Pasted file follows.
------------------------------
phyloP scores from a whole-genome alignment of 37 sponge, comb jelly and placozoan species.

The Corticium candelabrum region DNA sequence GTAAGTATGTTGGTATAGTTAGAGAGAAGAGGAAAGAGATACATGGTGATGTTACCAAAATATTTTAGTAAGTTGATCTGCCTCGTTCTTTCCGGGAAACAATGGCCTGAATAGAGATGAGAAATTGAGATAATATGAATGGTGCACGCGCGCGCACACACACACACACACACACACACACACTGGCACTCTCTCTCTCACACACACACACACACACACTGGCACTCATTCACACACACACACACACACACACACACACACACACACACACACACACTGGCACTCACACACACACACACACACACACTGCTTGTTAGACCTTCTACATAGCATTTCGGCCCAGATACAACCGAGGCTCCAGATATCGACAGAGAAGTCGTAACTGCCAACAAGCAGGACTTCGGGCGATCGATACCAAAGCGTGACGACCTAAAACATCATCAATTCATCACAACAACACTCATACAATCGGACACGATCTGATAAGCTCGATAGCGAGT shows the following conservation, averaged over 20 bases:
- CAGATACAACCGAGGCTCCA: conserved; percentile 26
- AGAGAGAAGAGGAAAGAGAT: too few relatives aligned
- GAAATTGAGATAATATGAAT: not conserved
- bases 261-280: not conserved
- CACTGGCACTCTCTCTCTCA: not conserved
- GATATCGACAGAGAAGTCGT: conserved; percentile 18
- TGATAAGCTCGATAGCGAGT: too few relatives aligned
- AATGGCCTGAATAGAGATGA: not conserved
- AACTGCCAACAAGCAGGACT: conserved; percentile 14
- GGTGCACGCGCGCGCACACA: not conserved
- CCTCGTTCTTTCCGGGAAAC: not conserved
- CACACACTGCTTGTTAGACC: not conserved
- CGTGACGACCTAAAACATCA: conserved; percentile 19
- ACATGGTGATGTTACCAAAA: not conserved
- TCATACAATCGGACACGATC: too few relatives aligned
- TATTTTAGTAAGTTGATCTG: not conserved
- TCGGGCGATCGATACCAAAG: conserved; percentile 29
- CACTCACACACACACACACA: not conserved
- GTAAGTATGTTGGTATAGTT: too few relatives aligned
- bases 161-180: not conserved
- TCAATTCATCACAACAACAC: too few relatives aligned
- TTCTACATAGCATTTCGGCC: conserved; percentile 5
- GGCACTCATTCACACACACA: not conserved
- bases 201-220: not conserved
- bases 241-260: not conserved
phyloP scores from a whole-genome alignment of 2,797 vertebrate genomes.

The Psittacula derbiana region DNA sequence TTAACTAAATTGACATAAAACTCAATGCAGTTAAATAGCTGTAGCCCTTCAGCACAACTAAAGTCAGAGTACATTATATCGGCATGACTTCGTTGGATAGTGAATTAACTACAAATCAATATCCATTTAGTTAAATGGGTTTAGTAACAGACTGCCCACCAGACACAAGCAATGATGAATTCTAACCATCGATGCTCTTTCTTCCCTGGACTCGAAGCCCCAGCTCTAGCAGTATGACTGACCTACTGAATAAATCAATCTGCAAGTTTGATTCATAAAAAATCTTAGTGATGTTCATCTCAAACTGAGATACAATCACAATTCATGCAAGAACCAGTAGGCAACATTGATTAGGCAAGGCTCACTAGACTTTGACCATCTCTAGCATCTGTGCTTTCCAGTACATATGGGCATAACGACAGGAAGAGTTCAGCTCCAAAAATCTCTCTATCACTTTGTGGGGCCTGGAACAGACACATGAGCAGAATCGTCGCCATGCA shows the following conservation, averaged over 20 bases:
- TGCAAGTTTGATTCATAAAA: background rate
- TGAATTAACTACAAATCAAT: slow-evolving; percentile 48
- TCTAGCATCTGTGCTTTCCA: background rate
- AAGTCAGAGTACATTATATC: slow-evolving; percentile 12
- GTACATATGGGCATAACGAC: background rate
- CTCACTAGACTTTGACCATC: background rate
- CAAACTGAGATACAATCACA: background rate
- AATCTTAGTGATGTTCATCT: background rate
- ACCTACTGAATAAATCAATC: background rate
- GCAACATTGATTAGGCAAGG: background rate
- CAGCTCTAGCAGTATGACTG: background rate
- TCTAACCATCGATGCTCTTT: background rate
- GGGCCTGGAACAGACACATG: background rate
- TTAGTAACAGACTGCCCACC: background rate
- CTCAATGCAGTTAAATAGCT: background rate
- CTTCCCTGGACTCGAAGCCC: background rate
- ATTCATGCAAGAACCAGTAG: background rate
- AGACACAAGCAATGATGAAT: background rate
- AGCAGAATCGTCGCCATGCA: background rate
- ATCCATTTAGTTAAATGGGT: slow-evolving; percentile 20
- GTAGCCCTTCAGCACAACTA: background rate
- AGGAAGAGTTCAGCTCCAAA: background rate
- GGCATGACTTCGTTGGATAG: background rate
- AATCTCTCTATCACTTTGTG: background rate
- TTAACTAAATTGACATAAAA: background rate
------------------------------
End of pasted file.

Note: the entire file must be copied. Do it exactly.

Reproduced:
phyloP scores from a whole-genome alignment of 37 sponge, comb jelly and placozoan species.

The Corticium candelabrum region DNA sequence GTAAGTATGTTGGTATAGTTAGAGAGAAGAGGAAAGAGATACATGGTGATGTTACCAAAATATTTTAGTAAGTTGATCTGCCTCGTTCTTTCCGGGAAACAATGGCCTGAATAGAGATGAGAAATTGAGATAATATGAATGGTGCACGCGCGCGCACACACACACACACACACACACACACACTGGCACTCTCTCTCTCACACACACACACACACACACTGGCACTCATTCACACACACACACACACACACACACACACACACACACACACACACACTGGCACTCACACACACACACACACACACACTGCTTGTTAGACCTTCTACATAGCATTTCGGCCCAGATACAACCGAGGCTCCAGATATCGACAGAGAAGTCGTAACTGCCAACAAGCAGGACTTCGGGCGATCGATACCAAAGCGTGACGACCTAAAACATCATCAATTCATCACAACAACACTCATACAATCGGACACGATCTGATAAGCTCGATAGCGAGT shows the following conservation, averaged over 20 bases:
- CAGATACAACCGAGGCTCCA: conserved; percentile 26
- AGAGAGAAGAGGAAAGAGAT: too few relatives aligned
- GAAATTGAGATAATATGAAT: not conserved
- bases 261-280: not conserved
- CACTGGCACTCTCTCTCTCA: not conserved
- GATATCGACAGAGAAGTCGT: conserved; percentile 18
- TGATAAGCTCGATAGCGAGT: too few relatives aligned
- AATGGCCTGAATAGAGATGA: not conserved
- AACTGCCAACAAGCAGGACT: conserved; percentile 14
- GGTGCACGCGCGCGCACACA: not conserved
- CCTCGTTCTTTCCGGGAAAC: not conserved
- CACACACTGCTTGTTAGACC: not conserved
- CGTGACGACCTAAAACATCA: conserved; percentile 19
- ACATGGTGATGTTACCAAAA: not conserved
- TCATACAATCGGACACGATC: too few relatives aligned
- TATTTTAGTAAGTTGATCTG: not conserved
- TCGGGCGATCGATACCAAAG: conserved; percentile 29
- CACTCACACACACACACACA: not conserved
- GTAAGTATGTTGGTATAGTT: too few relatives aligned
- bases 161-180: not conserved
- TCAATTCATCACAACAACAC: too few relatives aligned
- TTCTACATAGCATTTCGGCC: conserved; percentile 5
- GGCACTCATTCACACACACA: not conserved
- bases 201-220: not conserved
- bases 241-260: not conserved
phyloP scores from a whole-genome alignment of 2,797 vertebrate genomes.

The Psittacula derbiana region DNA sequence TTAACTAAATTGACATAAAACTCAATGCAGTTAAATAGCTGTAGCCCTTCAGCACAACTAAAGTCAGAGTACATTATATCGGCATGACTTCGTTGGATAGTGAATTAACTACAAATCAATATCCATTTAGTTAAATGGGTTTAGTAACAGACTGCCCACCAGACACAAGCAATGATGAATTCTAACCATCGATGCTCTTTCTTCCCTGGACTCGAAGCCCCAGCTCTAGCAGTATGACTGACCTACTGAATAAATCAATCTGCAAGTTTGATTCATAAAAAATCTTAGTGATGTTCATCTCAAACTGAGATACAATCACAATTCATGCAAGAACCAGTAGGCAACATTGATTAGGCAAGGCTCACTAGACTTTGACCATCTCTAGCATCTGTGCTTTCCAGTACATATGGGCATAACGACAGGAAGAGTTCAGCTCCAAAAATCTCTCTATCACTTTGTGGGGCCTGGAACAGACACATGAGCAGAATCGTCGCCATGCA shows the following conservation, averaged over 20 bases:
- TGCAAGTTTGATTCATAAAA: background rate
- TGAATTAACTACAAATCAAT: slow-evolving; percentile 48
- TCTAGCATCTGTGCTTTCCA: background rate
- AAGTCAGAGTACATTATATC: slow-evolving; percentile 12
- GTACATATGGGCATAACGAC: background rate
- CTCACTAGACTTTGACCATC: background rate
- CAAACTGAGATACAATCACA: background rate
- AATCTTAGTGATGTTCATCT: background rate
- ACCTACTGAATAAATCAATC: background rate
- GCAACATTGATTAGGCAAGG: background rate
- CAGCTCTAGCAGTATGACTG: background rate
- TCTAACCATCGATGCTCTTT: background rate
- GGGCCTGGAACAGACACATG: background rate
- TTAGTAACAGACTGCCCACC: background rate
- CTCAATGCAGTTAAATAGCT: background rate
- CTTCCCTGGACTCGAAGCCC: background rate
- ATTCATGCAAGAACCAGTAG: background rate
- AGACACAAGCAATGATGAAT: background rate
- AGCAGAATCGTCGCCATGCA: background rate
- ATCCATTTAGTTAAATGGGT: slow-evolving; percentile 20
- GTAGCCCTTCAGCACAACTA: background rate
- AGGAAGAGTTCAGCTCCAAA: background rate
- GGCATGACTTCGTTGGATAG: background rate
- AATCTCTCTATCACTTTGTG: background rate
- TTAACTAAATTGACATAAAA: background rate